5. Once students have completely finished the prewriting phase on the handout, tell them they may begin the Writing phase using the prewriting outline as a guide. At any time, students are free to use their novels or discussion notes to refresh their memories or research for supporting information. Instruct students to follow the instructions exactly for polished, organized first drafts of their essays. Emphasize number 4 under the final heading of Writing on the back of the Assignment Handout. Instructions specify that all drafts of the essay should be typed. If your school has a computer lab for student use, you might want to adjust your time to include a day in the lab. My students did all their typing and revising at home. If you do not feel that all of your students have access to a computer lab, you might want to adjust this step accordingly.
6. Be sure to go over the final stage of step by step writing instructions and ask if there are any questions for clarification. This should eliminate virtually all problems in first draft writing.
7. First drafts should be completed at home and be ready for teacher input and partner discussion by the beginning of the next class. Teachers should verify that all students have completed their first drafts as soon as class begins.
8. Tell students to take out their rubric checklists and go over their drafts one last time making sure each item listed was addressed.
9. Now ask students to exchange completed drafts with a partner for preliminary evaluation. Ask students to carefully go down the rubric checklist to verify that the paper they evaluate clearly meets all organizational requirements. Then ask students to be sure the paper has continuity or flow through the use of transitions and an adequate introduction and conclusion.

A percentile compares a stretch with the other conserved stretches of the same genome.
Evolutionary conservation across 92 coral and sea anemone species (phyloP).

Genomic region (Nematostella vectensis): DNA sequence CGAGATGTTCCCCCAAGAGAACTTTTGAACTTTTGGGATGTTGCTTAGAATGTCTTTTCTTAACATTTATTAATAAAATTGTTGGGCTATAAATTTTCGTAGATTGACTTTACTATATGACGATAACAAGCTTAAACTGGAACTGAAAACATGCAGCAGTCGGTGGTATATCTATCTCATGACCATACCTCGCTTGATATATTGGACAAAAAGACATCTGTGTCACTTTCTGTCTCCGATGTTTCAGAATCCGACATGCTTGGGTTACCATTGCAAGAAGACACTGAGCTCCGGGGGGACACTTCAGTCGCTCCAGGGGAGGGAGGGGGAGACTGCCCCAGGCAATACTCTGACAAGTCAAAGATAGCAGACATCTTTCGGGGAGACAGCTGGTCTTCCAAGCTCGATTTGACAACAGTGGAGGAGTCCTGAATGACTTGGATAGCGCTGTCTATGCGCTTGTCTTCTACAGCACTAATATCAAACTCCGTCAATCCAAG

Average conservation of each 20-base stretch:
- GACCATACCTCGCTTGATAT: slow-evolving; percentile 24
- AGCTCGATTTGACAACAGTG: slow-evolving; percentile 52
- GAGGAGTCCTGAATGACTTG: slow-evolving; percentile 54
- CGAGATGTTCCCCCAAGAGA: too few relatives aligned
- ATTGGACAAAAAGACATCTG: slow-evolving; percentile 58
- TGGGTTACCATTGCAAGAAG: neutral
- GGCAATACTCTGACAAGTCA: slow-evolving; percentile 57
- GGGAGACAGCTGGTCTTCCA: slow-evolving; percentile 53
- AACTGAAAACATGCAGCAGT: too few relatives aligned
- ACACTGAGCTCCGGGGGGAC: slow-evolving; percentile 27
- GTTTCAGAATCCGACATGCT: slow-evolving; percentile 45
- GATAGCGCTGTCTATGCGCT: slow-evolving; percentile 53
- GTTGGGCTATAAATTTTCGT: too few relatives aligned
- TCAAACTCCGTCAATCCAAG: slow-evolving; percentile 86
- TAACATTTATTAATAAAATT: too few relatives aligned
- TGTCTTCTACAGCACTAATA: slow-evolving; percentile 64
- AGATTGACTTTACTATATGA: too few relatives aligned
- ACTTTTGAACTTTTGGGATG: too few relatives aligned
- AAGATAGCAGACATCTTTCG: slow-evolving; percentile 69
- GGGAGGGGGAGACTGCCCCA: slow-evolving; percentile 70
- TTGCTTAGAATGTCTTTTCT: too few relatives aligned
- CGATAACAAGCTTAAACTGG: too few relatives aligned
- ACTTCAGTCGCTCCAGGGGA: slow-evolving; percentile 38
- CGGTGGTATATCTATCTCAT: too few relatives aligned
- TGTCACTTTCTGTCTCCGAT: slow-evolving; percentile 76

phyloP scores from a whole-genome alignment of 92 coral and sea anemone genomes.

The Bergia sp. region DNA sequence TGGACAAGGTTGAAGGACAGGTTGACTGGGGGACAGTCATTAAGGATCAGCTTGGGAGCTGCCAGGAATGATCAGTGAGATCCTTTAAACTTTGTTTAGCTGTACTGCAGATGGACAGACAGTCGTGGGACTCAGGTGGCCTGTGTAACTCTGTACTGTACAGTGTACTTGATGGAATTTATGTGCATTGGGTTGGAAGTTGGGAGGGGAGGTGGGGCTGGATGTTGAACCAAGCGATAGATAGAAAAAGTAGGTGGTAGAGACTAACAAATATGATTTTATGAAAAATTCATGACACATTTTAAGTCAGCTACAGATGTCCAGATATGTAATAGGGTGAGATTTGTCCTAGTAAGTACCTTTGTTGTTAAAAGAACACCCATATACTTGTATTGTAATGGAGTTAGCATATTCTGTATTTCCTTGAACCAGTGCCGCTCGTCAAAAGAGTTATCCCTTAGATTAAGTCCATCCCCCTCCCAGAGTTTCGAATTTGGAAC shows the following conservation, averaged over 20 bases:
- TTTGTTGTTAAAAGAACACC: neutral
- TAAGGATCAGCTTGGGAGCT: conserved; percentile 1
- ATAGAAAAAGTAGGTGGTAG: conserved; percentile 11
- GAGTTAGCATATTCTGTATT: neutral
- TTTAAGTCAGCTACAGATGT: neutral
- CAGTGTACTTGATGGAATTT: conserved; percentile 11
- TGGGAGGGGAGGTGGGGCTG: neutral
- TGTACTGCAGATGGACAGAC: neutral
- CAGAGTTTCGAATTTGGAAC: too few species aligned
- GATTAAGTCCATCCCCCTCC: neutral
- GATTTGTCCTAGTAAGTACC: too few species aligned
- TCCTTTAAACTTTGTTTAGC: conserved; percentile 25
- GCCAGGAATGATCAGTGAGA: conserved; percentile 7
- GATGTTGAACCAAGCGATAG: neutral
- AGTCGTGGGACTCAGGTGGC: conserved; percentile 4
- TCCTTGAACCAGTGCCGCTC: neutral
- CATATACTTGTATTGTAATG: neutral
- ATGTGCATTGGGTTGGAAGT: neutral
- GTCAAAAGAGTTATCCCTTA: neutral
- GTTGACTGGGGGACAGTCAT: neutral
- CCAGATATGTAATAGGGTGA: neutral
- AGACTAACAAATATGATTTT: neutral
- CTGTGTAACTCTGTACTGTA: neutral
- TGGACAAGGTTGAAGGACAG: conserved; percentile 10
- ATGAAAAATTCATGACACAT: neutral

10. Once personal evaluations are complete, ask student partners to discuss their findings with each other.
11. Final corrections should be made as the papers are polished for the final draft stage of development.
12. Remind students that typed final drafts are due by next class.
13. Final draft packets should include all of the following items stapled together in this order.
Writing Assignment Instruction handout
Typed final draft
First draft with corrections and partner suggestions
14. Teachers should collect final draft packets, accepting only those following guidelines. Papers should be graded and returned promptly providing thorough feedback on organization and content.
*Teachers should follow established guidelines regarding the acceptance of late work.
1. Ongoing class discussions of character development, literary analysis, and historical parallels.
2. Teacher observation at each stage of progression of writing assignment.
1. Completion of prewriting handout, 75 points.
2. Completions of first draft, 75 points.
3. Participation in peer review, 50 points.
4. Evaluation of final product by established checklist, 100 points.
ExtensionsLesson helps create a socially critical eye for those who might become leaders one day but also for all students who will definitely be eligible to be registered voters. This assignment also develops communication skills and provides an opportunity for time management.
May be modified for ESOL or Learning Disabled students.
Attached FilesDirections for the writing assignment and the rubric checklist to be used by students and teacher. File Extension: pdf